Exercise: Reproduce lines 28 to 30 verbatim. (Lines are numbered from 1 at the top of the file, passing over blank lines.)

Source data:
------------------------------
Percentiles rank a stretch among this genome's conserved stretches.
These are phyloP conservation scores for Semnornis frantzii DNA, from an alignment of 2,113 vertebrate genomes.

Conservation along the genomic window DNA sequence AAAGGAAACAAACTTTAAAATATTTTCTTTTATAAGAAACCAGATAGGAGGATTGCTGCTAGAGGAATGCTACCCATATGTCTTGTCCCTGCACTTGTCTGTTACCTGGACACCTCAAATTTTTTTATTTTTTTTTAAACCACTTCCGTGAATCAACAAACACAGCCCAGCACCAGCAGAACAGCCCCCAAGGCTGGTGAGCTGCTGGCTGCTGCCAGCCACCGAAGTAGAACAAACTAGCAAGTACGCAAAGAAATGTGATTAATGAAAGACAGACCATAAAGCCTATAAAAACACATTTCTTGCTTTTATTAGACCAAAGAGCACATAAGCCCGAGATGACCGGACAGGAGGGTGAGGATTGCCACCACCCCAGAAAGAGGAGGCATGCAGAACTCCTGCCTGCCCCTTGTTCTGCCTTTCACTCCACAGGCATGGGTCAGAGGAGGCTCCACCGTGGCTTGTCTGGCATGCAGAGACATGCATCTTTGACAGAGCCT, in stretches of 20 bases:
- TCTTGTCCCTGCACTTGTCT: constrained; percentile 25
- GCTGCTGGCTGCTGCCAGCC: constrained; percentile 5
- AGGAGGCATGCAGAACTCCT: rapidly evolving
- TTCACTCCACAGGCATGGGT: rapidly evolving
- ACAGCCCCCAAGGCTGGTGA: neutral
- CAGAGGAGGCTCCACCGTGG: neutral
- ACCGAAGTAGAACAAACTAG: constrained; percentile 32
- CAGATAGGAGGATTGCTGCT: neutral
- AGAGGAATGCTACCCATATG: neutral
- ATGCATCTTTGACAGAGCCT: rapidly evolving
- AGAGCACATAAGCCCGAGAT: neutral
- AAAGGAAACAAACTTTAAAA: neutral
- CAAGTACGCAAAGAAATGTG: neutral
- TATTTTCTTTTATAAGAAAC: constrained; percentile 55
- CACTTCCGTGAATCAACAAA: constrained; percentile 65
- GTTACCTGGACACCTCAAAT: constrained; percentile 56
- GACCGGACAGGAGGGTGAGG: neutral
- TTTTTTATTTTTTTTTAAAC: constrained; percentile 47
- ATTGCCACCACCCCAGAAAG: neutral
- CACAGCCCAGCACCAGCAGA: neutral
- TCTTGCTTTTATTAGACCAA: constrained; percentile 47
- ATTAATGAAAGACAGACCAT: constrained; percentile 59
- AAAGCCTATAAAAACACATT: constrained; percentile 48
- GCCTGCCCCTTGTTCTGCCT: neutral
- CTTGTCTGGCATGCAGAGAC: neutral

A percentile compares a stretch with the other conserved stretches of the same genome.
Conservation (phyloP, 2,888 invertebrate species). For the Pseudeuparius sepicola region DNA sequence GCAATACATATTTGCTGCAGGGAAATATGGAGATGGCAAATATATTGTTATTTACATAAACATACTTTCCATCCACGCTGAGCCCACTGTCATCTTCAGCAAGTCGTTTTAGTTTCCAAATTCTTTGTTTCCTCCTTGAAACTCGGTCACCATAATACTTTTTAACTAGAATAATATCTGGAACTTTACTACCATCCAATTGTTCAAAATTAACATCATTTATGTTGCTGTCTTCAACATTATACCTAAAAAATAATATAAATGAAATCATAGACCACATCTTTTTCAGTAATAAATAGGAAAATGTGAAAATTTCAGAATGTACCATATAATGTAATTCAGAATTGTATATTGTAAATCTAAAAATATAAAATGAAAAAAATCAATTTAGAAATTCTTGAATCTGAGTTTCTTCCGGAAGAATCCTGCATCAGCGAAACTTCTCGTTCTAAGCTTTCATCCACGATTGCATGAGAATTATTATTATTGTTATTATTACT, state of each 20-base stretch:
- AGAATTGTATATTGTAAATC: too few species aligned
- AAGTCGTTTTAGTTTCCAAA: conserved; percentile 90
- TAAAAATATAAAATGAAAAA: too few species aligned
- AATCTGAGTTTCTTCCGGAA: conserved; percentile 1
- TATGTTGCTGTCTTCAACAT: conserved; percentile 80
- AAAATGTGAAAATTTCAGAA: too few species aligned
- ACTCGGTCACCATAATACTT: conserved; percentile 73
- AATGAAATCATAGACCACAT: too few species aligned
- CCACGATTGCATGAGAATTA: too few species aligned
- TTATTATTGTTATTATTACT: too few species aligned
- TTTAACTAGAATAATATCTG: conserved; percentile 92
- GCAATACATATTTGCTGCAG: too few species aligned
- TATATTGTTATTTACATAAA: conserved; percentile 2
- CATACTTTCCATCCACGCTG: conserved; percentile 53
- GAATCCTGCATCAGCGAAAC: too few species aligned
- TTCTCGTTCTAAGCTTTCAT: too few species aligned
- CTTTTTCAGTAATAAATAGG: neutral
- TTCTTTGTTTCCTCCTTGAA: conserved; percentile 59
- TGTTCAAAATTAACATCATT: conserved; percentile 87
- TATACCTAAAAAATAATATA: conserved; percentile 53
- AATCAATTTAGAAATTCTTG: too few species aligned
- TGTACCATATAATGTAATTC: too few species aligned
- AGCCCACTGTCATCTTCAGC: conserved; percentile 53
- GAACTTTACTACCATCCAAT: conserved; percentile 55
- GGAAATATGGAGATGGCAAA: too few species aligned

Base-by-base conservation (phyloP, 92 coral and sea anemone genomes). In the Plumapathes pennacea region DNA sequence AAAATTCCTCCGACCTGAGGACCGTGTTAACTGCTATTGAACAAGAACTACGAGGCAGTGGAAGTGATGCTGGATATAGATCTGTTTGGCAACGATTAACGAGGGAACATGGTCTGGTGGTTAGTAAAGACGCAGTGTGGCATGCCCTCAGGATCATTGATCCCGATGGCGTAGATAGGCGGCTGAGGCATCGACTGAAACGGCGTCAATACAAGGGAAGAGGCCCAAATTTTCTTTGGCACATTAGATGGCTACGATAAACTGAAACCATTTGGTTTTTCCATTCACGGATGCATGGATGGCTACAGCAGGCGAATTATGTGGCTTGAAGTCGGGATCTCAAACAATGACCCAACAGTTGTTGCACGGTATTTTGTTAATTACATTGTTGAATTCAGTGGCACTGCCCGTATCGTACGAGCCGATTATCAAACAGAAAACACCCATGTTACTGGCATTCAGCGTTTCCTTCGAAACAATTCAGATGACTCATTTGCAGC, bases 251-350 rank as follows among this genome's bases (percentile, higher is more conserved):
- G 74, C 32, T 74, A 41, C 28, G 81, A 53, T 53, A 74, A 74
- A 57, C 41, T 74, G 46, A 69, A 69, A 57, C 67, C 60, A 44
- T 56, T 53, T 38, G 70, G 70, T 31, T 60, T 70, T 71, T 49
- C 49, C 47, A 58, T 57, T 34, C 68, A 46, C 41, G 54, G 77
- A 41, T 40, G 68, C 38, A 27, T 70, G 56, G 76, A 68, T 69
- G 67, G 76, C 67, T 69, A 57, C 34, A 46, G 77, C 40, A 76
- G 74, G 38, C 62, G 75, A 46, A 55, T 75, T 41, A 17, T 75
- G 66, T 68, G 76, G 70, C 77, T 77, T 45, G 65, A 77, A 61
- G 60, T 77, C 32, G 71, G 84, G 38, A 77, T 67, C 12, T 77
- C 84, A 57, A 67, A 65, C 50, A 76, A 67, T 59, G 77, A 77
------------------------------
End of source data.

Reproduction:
- CTTGTCTGGCATGCAGAGAC: neutral

A percentile compares a stretch with the other conserved stretches of the same genome.
Conservation (phyloP, 2,888 invertebrate species). For the Pseudeuparius sepicola region DNA sequence GCAATACATATTTGCTGCAGGGAAATATGGAGATGGCAAATATATTGTTATTTACATAAACATACTTTCCATCCACGCTGAGCCCACTGTCATCTTCAGCAAGTCGTTTTAGTTTCCAAATTCTTTGTTTCCTCCTTGAAACTCGGTCACCATAATACTTTTTAACTAGAATAATATCTGGAACTTTACTACCATCCAATTGTTCAAAATTAACATCATTTATGTTGCTGTCTTCAACATTATACCTAAAAAATAATATAAATGAAATCATAGACCACATCTTTTTCAGTAATAAATAGGAAAATGTGAAAATTTCAGAATGTACCATATAATGTAATTCAGAATTGTATATTGTAAATCTAAAAATATAAAATGAAAAAAATCAATTTAGAAATTCTTGAATCTGAGTTTCTTCCGGAAGAATCCTGCATCAGCGAAACTTCTCGTTCTAAGCTTTCATCCACGATTGCATGAGAATTATTATTATTGTTATTATTACT, state of each 20-base stretch: